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Flashcards in US Central Bank - The Fed Deck (22)
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1

What is the U.S. Economy made of?

The sum of all the assets, liabilities and investment decisions made by U.S. Investors.

2

What is the health of the economy dependent on?

Prevailing interest rates, which are dependent on the availability of money to invest.

3

What is the effect of interest rates on the economy?

Lower interest rates encourage spending and fuel growth, whereas rising rates have the opposite effect.

4

What is the congressional mandate for the Federal Reserve?

To maintain long run growth of the monetary and credit aggregates commensurate with the economy's long run potential to increase production, so as to promote effectively the goals of maximum employment, stable prices, and moderate long-term interest rates.

5

What steps does the Fed take when it detects inflation?

Raises interest rates to slow expansion of the economy.

6

What is inflation?

Increasing prices coupled with decreasing purchasing power.

7

What is the Fed mandate from their charter statute?

To provide for the establishment of federal reserve banks, to furnish an elastic currency, to afford means of rediscounting commercial paper, to establish a more effective supervision of banking in the U.S.

8

What are some of the other duties of the Fed?

Dual mandate to pursue maximum employment and stable prices. To ensure safety and soundness of the nation's banking and financial system. Playing a major role in operating the nation's payments system.

9

Who sits on the FOMC?

The members of the Board of Governors, the president of the Federal Reserve Bank of NY, and the presidents of four other Federal Reserve Banks, who serve on a rotating basis.

10

What are open market operations?

The purchase and sale of government securities.

11

How are open market operations funded?

With reserves supplied by participating banks.

12

What are the range of powers for the Fed?

Rule-making, supervisory oversight and a lender of last resort function.

13

What strategies does the Fed use to achieve its goals?

Increasing or decreasing the fed funds rate, and purchasing long-term securities to effect long-term interest rates.

14

What are the key economic statistics that the Fed considers when making monetary policy?

Gross domestic product (GDP), Personal income, Import Price Indexes, Balance of Trade, Treasury Monthly Budget, Consumer Price Index (CPI), Initial Jobless Claims, Retail Sales, Business Inventories, Producer Price index, NY Empire State Index, Capacity Utilization, Industrial Production and the University of Michigan's Consumer Survey.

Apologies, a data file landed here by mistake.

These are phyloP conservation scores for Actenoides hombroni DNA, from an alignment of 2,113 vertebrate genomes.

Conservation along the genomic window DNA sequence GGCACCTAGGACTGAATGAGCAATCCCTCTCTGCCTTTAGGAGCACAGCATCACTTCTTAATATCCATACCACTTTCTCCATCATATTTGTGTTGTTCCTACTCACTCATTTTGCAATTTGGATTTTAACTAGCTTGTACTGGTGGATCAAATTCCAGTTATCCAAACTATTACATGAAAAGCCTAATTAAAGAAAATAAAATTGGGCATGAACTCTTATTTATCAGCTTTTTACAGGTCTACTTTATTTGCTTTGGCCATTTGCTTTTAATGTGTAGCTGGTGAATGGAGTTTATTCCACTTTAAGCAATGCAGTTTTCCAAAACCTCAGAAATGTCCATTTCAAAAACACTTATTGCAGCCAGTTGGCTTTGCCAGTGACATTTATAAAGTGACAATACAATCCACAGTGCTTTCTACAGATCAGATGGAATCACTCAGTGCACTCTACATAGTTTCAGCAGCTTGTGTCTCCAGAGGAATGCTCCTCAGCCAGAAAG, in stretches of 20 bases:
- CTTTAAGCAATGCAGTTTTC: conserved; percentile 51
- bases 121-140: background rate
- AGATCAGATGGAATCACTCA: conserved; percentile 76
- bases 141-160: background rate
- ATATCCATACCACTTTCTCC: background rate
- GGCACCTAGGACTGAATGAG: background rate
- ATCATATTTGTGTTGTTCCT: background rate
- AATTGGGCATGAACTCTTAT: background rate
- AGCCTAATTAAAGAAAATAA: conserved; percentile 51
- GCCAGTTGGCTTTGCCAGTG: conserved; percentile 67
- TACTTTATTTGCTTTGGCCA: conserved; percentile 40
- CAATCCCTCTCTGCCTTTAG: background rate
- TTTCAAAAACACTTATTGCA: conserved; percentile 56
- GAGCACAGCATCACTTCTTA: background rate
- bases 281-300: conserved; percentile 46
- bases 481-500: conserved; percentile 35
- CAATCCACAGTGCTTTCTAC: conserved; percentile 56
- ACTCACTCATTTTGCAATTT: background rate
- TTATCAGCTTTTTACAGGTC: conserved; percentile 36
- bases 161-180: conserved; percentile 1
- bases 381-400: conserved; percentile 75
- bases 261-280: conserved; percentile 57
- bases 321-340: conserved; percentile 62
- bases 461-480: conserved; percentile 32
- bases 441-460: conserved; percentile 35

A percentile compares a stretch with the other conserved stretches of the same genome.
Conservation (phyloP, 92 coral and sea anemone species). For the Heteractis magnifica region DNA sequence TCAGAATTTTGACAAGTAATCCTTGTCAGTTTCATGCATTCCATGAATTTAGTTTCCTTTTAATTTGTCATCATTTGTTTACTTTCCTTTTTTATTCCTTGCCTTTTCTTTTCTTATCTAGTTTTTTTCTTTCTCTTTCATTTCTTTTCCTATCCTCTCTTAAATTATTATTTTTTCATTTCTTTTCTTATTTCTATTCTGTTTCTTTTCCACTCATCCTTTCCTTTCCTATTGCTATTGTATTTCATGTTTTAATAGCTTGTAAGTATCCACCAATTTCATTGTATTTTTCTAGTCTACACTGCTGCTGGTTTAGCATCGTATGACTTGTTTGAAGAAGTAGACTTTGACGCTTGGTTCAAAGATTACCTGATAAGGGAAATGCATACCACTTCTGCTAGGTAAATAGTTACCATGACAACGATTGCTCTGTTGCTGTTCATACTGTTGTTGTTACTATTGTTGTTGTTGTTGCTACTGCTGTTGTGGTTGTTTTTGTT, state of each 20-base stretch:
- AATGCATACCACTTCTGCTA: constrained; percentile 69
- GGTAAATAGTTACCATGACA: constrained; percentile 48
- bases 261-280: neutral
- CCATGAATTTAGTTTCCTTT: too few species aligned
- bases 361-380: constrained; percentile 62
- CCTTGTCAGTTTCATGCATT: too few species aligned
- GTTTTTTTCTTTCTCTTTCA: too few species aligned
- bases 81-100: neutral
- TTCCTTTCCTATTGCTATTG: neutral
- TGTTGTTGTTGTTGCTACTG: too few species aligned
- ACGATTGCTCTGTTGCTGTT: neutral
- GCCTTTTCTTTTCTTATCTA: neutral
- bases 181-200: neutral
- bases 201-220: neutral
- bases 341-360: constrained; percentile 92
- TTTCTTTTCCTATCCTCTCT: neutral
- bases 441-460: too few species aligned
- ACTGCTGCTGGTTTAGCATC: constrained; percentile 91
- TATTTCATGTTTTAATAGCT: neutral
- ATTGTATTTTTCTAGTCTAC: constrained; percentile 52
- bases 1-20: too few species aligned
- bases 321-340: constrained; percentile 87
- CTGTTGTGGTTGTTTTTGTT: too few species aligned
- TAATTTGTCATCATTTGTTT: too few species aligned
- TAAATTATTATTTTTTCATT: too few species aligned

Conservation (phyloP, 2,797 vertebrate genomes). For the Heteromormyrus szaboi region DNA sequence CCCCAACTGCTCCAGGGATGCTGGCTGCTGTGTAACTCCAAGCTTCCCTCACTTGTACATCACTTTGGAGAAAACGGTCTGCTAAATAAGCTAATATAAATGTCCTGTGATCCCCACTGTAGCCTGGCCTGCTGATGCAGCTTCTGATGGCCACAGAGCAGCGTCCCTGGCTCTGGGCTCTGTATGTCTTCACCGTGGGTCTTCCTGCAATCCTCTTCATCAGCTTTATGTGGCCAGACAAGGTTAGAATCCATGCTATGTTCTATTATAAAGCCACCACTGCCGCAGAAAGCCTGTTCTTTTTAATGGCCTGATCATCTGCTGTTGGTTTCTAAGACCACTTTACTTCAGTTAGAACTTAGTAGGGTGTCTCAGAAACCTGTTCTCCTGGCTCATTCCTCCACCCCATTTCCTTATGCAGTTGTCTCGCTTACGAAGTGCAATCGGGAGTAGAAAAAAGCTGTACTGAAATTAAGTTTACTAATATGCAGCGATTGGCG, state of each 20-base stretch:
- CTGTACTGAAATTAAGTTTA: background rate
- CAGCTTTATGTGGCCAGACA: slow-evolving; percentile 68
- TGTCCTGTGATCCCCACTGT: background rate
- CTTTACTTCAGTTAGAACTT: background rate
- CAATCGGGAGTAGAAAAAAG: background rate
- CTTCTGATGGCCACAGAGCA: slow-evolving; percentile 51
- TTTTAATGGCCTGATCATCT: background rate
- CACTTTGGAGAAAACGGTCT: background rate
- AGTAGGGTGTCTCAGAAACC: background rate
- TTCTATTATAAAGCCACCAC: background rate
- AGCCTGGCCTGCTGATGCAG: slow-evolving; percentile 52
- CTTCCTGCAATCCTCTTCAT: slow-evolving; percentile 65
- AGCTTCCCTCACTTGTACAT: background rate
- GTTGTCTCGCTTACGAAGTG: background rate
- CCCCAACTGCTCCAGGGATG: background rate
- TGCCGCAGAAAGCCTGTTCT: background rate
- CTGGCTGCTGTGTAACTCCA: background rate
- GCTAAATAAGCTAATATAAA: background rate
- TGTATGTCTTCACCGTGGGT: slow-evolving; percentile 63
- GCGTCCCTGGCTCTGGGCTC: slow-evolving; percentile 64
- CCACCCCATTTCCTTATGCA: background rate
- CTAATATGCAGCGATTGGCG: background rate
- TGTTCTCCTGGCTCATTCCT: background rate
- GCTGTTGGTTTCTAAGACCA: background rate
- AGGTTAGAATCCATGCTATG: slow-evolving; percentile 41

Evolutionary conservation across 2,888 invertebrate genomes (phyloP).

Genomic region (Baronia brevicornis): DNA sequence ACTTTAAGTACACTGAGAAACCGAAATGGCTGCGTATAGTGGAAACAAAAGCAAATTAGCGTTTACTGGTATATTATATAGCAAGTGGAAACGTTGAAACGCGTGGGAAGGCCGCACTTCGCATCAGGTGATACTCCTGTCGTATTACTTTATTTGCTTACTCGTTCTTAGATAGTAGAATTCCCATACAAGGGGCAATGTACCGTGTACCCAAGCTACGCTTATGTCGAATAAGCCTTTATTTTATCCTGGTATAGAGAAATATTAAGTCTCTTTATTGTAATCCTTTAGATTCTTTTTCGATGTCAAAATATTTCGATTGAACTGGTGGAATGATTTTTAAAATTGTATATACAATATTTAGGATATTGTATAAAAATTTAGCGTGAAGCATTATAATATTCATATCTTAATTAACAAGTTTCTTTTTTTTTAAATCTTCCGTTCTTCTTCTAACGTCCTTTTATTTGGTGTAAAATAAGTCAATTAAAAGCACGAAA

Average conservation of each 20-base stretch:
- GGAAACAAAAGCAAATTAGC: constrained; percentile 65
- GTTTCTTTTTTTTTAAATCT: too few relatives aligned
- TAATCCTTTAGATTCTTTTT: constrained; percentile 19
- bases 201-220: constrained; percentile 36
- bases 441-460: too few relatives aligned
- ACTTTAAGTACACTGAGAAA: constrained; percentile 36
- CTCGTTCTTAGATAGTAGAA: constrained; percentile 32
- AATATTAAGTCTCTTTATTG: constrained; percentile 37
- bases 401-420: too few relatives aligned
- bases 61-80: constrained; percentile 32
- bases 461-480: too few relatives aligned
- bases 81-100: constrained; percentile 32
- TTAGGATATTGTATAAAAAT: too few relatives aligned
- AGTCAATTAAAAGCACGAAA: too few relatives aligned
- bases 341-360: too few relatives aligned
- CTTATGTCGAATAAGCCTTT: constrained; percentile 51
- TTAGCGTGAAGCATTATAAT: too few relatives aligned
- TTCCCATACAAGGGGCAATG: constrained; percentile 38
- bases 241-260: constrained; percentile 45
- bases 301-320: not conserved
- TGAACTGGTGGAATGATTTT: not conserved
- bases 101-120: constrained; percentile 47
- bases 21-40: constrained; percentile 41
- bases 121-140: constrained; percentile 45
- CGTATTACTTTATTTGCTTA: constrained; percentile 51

15

How does changing the fed funds rate effect the economy?

By affecting the amount of money financial institutions have on deposit with the Federal Reserve banks.

16

What is the Monetary Control Act?

It requires that all depository institutions hold “sterile reserves” with the Fed. When money is borrowed from the reserve, these transactions generally occur without a formal written contract, which is unique to federal funds.

17

What is the discount window?

The means of extending credit from the Fed to financial institutions when all other borrowing opportunities have been exhausted.

18

What is the fed funds rate?

The fed funds rate is a market rate, not an administered rate set by fiat—it is the rate needed to achieve equality between the demand for and the supply of reserves held at the Fed.

19

How does the Fed increase the supply of reserves?

The Open Market Desk at the NY Fed purchases securities, crediting the seller with an increase in reserve balances on deposit at the Fed in the amount of the purchase, thus, a purchase of a billion dollars' worth of securities by the Open Market Desk increases the supply of funds avialable to lend in the fed funds market by the same amount.

20

How does the Open Market Desk respond to long-term increases in the private sector's demand for currency?

By purchasing securities outright and holding the securities indefinitely.

21

How has the Fed recently addressed inflation?

Through a process called inflation targeting, where the Fed publicly announces and pursues specific targets for the rate of inflation.

22

What are the two parts of inflation targeting?

Constrained discretion and a communication strategy to focus expectation and explain policy changes to the public.